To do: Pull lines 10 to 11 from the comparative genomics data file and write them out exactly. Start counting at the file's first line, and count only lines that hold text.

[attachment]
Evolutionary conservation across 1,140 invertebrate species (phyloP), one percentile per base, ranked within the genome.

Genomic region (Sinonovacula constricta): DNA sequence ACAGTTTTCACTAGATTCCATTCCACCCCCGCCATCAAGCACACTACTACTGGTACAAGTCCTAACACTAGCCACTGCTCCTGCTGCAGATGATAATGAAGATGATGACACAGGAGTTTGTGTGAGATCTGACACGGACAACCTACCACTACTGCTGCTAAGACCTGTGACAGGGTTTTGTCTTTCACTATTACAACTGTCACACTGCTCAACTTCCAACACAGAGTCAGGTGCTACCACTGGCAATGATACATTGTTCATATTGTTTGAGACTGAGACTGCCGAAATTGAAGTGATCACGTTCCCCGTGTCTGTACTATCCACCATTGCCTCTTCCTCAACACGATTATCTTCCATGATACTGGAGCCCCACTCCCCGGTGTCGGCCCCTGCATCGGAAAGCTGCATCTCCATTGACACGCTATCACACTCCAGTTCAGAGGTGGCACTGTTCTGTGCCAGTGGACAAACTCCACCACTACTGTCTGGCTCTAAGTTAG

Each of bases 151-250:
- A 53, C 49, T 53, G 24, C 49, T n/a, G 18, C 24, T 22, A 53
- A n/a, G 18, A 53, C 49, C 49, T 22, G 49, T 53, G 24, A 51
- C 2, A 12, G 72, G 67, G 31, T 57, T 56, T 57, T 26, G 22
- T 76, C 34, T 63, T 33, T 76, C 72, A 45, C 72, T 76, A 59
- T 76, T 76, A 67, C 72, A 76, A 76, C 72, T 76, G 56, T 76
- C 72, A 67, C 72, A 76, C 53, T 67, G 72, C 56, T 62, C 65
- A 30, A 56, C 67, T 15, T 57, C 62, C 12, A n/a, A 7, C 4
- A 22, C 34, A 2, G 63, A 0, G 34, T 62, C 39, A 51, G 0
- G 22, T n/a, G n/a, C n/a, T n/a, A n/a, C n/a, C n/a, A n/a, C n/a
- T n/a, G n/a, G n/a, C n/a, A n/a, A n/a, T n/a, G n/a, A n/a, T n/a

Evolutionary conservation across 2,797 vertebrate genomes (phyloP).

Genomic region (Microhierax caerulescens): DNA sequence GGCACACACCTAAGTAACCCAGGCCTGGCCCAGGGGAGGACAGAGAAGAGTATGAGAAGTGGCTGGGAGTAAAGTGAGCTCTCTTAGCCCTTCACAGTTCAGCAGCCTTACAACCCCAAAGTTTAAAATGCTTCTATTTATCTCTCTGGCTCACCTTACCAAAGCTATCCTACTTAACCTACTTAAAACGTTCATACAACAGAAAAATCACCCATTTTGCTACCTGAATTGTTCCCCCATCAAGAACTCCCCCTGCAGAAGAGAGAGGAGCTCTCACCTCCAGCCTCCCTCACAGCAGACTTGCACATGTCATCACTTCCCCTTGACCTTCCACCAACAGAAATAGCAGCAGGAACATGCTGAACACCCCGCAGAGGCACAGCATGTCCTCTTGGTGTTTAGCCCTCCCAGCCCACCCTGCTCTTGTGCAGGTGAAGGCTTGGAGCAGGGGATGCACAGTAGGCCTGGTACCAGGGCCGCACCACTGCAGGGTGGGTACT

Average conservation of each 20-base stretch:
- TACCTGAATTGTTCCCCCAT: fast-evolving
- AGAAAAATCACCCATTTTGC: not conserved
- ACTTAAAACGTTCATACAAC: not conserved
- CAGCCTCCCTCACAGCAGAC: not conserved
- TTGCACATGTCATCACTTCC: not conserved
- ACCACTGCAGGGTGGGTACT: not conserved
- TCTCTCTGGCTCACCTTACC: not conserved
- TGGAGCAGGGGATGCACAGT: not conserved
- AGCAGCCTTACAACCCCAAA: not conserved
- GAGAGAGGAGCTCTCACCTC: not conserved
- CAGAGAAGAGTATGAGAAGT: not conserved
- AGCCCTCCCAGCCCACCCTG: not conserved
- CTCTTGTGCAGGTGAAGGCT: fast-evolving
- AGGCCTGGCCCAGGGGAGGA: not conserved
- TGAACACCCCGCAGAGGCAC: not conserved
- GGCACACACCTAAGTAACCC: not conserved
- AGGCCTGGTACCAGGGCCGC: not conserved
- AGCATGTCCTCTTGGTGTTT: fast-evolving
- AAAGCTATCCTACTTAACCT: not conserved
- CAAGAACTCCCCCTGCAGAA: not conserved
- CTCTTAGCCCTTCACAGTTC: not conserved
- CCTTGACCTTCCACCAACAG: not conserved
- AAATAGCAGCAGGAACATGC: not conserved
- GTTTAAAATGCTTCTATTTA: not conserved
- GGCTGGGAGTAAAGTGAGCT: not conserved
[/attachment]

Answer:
- A 30, A 56, C 67, T 15, T 57, C 62, C 12, A n/a, A 7, C 4
- A 22, C 34, A 2, G 63, A 0, G 34, T 62, C 39, A 51, G 0